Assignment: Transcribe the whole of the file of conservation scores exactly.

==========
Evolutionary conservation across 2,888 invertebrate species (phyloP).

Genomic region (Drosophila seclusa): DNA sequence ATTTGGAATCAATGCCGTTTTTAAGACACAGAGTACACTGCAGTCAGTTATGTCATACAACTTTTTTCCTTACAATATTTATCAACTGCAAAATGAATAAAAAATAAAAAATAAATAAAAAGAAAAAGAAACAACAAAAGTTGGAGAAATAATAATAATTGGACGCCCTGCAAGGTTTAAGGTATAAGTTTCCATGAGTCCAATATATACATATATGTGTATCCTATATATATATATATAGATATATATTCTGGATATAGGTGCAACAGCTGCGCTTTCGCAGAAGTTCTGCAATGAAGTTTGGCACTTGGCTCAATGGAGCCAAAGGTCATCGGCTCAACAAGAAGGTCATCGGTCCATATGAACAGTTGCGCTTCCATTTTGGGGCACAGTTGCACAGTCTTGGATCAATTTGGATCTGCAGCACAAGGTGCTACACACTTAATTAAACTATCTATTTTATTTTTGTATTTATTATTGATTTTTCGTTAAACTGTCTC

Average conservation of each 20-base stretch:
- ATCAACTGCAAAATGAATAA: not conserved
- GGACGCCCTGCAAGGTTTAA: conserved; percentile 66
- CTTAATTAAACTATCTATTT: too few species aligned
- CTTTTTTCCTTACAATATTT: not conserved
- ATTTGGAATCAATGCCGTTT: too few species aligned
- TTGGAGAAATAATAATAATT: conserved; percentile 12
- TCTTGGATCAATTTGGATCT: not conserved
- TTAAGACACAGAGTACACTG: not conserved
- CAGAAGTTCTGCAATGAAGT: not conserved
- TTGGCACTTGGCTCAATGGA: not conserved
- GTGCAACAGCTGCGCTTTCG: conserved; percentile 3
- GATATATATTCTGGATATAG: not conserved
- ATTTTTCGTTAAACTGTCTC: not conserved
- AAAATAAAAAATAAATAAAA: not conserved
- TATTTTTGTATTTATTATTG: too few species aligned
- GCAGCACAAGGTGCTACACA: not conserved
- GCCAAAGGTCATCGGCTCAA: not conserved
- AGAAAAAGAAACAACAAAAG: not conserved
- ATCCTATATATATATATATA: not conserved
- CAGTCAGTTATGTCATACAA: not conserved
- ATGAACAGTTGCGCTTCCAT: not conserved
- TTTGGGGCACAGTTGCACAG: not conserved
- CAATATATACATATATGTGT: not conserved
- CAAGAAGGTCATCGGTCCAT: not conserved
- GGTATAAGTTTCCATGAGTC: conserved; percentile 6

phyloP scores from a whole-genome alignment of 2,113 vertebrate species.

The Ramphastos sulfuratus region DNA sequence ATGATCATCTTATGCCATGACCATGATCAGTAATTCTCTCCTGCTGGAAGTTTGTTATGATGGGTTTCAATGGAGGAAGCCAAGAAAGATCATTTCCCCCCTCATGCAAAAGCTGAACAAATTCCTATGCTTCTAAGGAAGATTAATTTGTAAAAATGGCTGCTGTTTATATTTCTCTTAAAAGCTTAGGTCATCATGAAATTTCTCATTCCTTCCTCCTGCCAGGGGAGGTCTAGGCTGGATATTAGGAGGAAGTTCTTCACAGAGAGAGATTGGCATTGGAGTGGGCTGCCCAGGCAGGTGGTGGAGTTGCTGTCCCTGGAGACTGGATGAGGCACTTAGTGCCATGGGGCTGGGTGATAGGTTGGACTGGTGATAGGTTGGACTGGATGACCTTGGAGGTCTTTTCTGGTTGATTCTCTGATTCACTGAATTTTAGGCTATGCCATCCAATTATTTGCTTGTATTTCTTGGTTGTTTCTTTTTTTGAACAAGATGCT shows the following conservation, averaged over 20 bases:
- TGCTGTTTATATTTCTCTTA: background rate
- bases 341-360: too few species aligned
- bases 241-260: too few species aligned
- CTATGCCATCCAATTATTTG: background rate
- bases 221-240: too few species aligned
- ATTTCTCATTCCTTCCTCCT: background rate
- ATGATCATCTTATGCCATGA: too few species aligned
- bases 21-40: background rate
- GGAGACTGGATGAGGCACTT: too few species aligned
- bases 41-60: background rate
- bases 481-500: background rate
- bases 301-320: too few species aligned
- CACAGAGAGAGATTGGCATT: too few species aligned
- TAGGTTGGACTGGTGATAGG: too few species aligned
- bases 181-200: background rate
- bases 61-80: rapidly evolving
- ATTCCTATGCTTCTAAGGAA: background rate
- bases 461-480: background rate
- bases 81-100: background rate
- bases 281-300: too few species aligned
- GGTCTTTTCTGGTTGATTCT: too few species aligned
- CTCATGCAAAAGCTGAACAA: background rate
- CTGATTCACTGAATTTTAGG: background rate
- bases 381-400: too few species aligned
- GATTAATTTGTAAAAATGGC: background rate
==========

Evolutionary conservation across 2,888 invertebrate species (phyloP).

Genomic region (Drosophila seclusa): DNA sequence ATTTGGAATCAATGCCGTTTTTAAGACACAGAGTACACTGCAGTCAGTTATGTCATACAACTTTTTTCCTTACAATATTTATCAACTGCAAAATGAATAAAAAATAAAAAATAAATAAAAAGAAAAAGAAACAACAAAAGTTGGAGAAATAATAATAATTGGACGCCCTGCAAGGTTTAAGGTATAAGTTTCCATGAGTCCAATATATACATATATGTGTATCCTATATATATATATATAGATATATATTCTGGATATAGGTGCAACAGCTGCGCTTTCGCAGAAGTTCTGCAATGAAGTTTGGCACTTGGCTCAATGGAGCCAAAGGTCATCGGCTCAACAAGAAGGTCATCGGTCCATATGAACAGTTGCGCTTCCATTTTGGGGCACAGTTGCACAGTCTTGGATCAATTTGGATCTGCAGCACAAGGTGCTACACACTTAATTAAACTATCTATTTTATTTTTGTATTTATTATTGATTTTTCGTTAAACTGTCTC

Average conservation of each 20-base stretch:
- ATCAACTGCAAAATGAATAA: not conserved
- GGACGCCCTGCAAGGTTTAA: conserved; percentile 66
- CTTAATTAAACTATCTATTT: too few species aligned
- CTTTTTTCCTTACAATATTT: not conserved
- ATTTGGAATCAATGCCGTTT: too few species aligned
- TTGGAGAAATAATAATAATT: conserved; percentile 12
- TCTTGGATCAATTTGGATCT: not conserved
- TTAAGACACAGAGTACACTG: not conserved
- CAGAAGTTCTGCAATGAAGT: not conserved
- TTGGCACTTGGCTCAATGGA: not conserved
- GTGCAACAGCTGCGCTTTCG: conserved; percentile 3
- GATATATATTCTGGATATAG: not conserved
- ATTTTTCGTTAAACTGTCTC: not conserved
- AAAATAAAAAATAAATAAAA: not conserved
- TATTTTTGTATTTATTATTG: too few species aligned
- GCAGCACAAGGTGCTACACA: not conserved
- GCCAAAGGTCATCGGCTCAA: not conserved
- AGAAAAAGAAACAACAAAAG: not conserved
- ATCCTATATATATATATATA: not conserved
- CAGTCAGTTATGTCATACAA: not conserved
- ATGAACAGTTGCGCTTCCAT: not conserved
- TTTGGGGCACAGTTGCACAG: not conserved
- CAATATATACATATATGTGT: not conserved
- CAAGAAGGTCATCGGTCCAT: not conserved
- GGTATAAGTTTCCATGAGTC: conserved; percentile 6

phyloP scores from a whole-genome alignment of 2,113 vertebrate species.

The Ramphastos sulfuratus region DNA sequence ATGATCATCTTATGCCATGACCATGATCAGTAATTCTCTCCTGCTGGAAGTTTGTTATGATGGGTTTCAATGGAGGAAGCCAAGAAAGATCATTTCCCCCCTCATGCAAAAGCTGAACAAATTCCTATGCTTCTAAGGAAGATTAATTTGTAAAAATGGCTGCTGTTTATATTTCTCTTAAAAGCTTAGGTCATCATGAAATTTCTCATTCCTTCCTCCTGCCAGGGGAGGTCTAGGCTGGATATTAGGAGGAAGTTCTTCACAGAGAGAGATTGGCATTGGAGTGGGCTGCCCAGGCAGGTGGTGGAGTTGCTGTCCCTGGAGACTGGATGAGGCACTTAGTGCCATGGGGCTGGGTGATAGGTTGGACTGGTGATAGGTTGGACTGGATGACCTTGGAGGTCTTTTCTGGTTGATTCTCTGATTCACTGAATTTTAGGCTATGCCATCCAATTATTTGCTTGTATTTCTTGGTTGTTTCTTTTTTTGAACAAGATGCT shows the following conservation, averaged over 20 bases:
- TGCTGTTTATATTTCTCTTA: background rate
- bases 341-360: too few species aligned
- bases 241-260: too few species aligned
- CTATGCCATCCAATTATTTG: background rate
- bases 221-240: too few species aligned
- ATTTCTCATTCCTTCCTCCT: background rate
- ATGATCATCTTATGCCATGA: too few species aligned
- bases 21-40: background rate
- GGAGACTGGATGAGGCACTT: too few species aligned
- bases 41-60: background rate
- bases 481-500: background rate
- bases 301-320: too few species aligned
- CACAGAGAGAGATTGGCATT: too few species aligned
- TAGGTTGGACTGGTGATAGG: too few species aligned
- bases 181-200: background rate
- bases 61-80: rapidly evolving
- ATTCCTATGCTTCTAAGGAA: background rate
- bases 461-480: background rate
- bases 81-100: background rate
- bases 281-300: too few species aligned
- GGTCTTTTCTGGTTGATTCT: too few species aligned
- CTCATGCAAAAGCTGAACAA: background rate
- CTGATTCACTGAATTTTAGG: background rate
- bases 381-400: too few species aligned
- GATTAATTTGTAAAAATGGC: background rate